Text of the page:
Leesburg Town Manager Would Cut Positions, Pay Raises
Sunday, March 1, 2009
In the wake of the recession and falling real estate assessments, Leesburg Town Manager John A. Wells proposed a budget last week that would eliminate four vacant staff positions, leave six others unfilled and provide no pay raises for town employees.
Wells outlined his proposed $95.3 million spending plan for the next fiscal year at the Town Council meeting Tuesday, saying that the town's financial outlook is bleak and that the government must tighten its belt. The council adopted a $100 million budget last year.
"The impacts of the current economic recession would likely affect not only 2010 but 2011, as well," Wells said. "We simply couldn't afford to do business the same way we've been doing."
Wells proposed a property tax rate of 19.75 cents per $100 of assessed value, less than the rate of 21.3 cents that would be required to generate the same amount of revenue as the town received in the current fiscal year.
The current rate is 18 cents per $100 of assessed value. But because of the drop in assessments, the average real estate tax bill would decrease by about 7.5 percent under his proposal, Wells said.
Wells proposed to cut $2.6 million from the $45.8 million general fund portion of the budget by withholding cost-of-living and performance raises, eliminating three vacant positions and freezing three others, putting new limits on outside legal services, discontinuing the popular Court and Market Days festival and delaying computer upgrades.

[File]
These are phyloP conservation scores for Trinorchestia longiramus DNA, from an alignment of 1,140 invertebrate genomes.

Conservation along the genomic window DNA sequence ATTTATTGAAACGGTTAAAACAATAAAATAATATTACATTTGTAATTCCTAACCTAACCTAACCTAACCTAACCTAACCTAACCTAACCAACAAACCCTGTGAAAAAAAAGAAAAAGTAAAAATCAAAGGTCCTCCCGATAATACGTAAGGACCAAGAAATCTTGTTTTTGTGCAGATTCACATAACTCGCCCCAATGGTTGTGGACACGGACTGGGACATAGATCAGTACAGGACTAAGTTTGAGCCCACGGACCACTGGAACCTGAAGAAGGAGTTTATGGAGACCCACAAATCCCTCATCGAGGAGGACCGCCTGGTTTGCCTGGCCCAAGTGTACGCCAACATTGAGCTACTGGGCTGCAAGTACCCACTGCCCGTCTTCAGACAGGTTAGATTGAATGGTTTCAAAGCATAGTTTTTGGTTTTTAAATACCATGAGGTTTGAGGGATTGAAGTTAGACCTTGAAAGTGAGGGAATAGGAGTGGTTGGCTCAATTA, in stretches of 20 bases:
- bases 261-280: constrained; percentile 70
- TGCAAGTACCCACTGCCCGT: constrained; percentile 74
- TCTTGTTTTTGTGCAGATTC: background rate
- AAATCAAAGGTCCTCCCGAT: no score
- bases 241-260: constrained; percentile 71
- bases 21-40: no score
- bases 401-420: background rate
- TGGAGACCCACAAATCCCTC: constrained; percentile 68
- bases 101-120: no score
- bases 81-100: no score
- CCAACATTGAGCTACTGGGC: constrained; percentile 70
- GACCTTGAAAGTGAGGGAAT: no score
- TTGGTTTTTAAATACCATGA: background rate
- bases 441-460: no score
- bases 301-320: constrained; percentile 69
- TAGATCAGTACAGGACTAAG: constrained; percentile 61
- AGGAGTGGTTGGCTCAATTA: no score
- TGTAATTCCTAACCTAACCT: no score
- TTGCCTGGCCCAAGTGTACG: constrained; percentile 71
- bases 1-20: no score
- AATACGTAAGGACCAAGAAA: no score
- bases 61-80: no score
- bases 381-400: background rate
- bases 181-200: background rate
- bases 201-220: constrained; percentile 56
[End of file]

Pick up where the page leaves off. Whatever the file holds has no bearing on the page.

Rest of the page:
One of the eliminated positions is the vacant post of assistant human resources director, saving the town more than $100,000 annually.
"We are reducing, but we're not reducing filled positions," Wells told council members. "We've just been able to do it without having to have live people in the positions."
He added that he was able to propose the staff cutbacks because the town recently has hired personnel with broader backgrounds and has cross-trained employees so they can learn to perform duties that go beyond their job descriptions.
In the town's utility fund budget, Wells recommended freezing two vacant positions and eliminating a vacant director's post. A manager position also was cut from the capital projects budget.
Wells also recommended delaying the construction of a third recreational field at Ida Lee Park and holding off on the development of the 86-acre Veterans Park, which fronts the Potomac River.
Council members seemed satisfied with the proposed budget and were mostly relieved that it included no employee layoffs.